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Thread: Proteus Converted Sessions

  1. Default Proteus Converted Sessions

    Hi All,
    I converted all of my Proteus sessions to Procyon.
    Attached Files Attached Files

  2. Default Proteus Convereted Sessions

    I've converted the sessions Marisa shared in Proteus format in her first post in this thread:

    I haven't tried updating them to include blue LEDS (as I might somehow distort the intent of the programs) and I haven't actually tested them to see if they work in Procyon. I'm assuming the conversion program converts accurately.

    Here for your enjoyment/use.

    Attached Files Attached Files
    Last edited by Andy; 04-29-2011 at 09:48 AM.

  3. #3

    Default Re: Proteus Converted Sessions

    This is great- I've downloaded these sessions - how do I actually put them on the Procyon (and add them to the existing sessions?)

  4. #4
    Join Date
    Apr 2006
    Calgary, Alberta, Canada
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    Default Re: Proteus Converted Sessions

    You would do that using the Procyon Editor. It can be downloaded from the support site along with the driver and Editor manual. You should read through the Editor manual to get a good understanding of how it works.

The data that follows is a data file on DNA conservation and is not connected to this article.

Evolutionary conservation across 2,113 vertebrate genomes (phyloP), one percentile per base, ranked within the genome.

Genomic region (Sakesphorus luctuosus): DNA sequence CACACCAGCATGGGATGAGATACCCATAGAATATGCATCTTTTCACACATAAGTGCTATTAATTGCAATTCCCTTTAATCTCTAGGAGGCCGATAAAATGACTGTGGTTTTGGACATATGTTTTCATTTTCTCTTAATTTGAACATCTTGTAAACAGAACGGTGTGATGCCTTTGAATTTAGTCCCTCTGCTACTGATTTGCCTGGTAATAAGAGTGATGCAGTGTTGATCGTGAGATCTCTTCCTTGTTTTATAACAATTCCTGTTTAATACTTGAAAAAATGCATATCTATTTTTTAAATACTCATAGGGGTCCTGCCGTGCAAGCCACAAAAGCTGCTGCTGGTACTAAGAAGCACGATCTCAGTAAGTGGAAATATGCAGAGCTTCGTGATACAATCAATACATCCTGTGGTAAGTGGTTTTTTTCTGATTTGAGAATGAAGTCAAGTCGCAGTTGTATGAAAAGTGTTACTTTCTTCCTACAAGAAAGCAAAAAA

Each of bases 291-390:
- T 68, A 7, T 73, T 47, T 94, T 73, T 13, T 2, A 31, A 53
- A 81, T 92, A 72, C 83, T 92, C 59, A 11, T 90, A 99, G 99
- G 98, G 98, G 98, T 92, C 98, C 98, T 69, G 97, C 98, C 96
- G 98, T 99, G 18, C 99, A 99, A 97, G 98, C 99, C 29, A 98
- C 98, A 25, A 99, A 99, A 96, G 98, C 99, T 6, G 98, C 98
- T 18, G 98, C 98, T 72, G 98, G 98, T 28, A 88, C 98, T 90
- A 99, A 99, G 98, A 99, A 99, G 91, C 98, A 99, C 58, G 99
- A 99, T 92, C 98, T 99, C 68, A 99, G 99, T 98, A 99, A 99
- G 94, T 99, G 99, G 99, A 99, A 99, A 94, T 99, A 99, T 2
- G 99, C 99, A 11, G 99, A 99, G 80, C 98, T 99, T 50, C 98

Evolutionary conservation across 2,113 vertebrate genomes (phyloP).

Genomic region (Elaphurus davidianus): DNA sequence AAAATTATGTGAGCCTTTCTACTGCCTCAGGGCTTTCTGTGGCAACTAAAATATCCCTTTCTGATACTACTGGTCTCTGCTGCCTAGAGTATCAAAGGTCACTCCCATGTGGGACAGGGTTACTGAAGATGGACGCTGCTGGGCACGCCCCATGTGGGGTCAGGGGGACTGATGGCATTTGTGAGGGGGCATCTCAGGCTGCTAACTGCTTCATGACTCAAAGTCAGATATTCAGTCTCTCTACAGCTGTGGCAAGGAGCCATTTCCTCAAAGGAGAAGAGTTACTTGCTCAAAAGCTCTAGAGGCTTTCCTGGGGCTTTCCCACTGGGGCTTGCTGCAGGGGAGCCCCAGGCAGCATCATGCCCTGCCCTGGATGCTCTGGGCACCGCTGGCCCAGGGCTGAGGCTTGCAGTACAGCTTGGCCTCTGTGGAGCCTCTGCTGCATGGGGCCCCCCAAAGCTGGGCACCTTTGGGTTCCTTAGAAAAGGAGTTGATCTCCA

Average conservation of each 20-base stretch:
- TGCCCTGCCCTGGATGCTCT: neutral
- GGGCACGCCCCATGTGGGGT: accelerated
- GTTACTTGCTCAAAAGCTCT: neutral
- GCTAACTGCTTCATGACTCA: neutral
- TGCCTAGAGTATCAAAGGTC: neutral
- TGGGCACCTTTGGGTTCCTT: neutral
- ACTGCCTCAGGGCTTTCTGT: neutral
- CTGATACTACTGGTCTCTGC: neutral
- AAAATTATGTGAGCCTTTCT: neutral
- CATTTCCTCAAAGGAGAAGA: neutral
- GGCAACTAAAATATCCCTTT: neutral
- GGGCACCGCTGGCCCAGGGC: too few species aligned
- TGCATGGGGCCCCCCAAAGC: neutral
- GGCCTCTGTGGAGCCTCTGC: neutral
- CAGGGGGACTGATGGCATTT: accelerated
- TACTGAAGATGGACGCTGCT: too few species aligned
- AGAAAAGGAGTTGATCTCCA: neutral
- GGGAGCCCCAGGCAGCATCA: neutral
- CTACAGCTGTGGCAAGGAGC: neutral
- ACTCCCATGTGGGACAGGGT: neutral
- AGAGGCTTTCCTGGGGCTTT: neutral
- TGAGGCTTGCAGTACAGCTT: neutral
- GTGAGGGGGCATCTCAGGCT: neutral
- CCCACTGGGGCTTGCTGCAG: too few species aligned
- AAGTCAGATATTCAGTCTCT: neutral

There are videos here that show how to install the Driver and Editor and how to use the Editor.
    If you get stuck, start a new thread in the Procyon forum and we'll help you along.

    Hey, if someone makes a good post, don't forget to click at the bottom of their post to add to their reputation!

  5. #5

    Default Re: Proteus Converted Sessions

    Welcome to our Forums, OllieG!

    The Proteus to Procyon utility exports the Proteus red and green channels to Procyon format, so you might find it useful to add blue to some exported sessions. A significant portion of Procyon sessions are indeed modified Proteus sessions, as we've carried our 'ramp within band' ethos and session library forward through multiple design cycles, though expanding the possibilities with each new product.

    So once you've opened a converted Proteus session in the Procyon Editor, you can now change the visual stimulation waveform to, say, sine, and reduce the on/off to a more subtle shimmering effect by moving the DC Offset to between, say, 225 and 250. Or set it to 255 if you'd like that color to be on steadily, while the other two channels flicker against that 'under-painting'. Altering the phase between color channels can be quite interesting, especially at lower frequencies. If you choose to retain the visual pulse waveform, shifting the pulse width within the ca. 60-100 range (out of 255) can produce some of the crispest visuals.

    The Editor makes it easy to create/edit segments and then test them immediately, when you've connected your Procyon to your Windows PC using the included USB cable.



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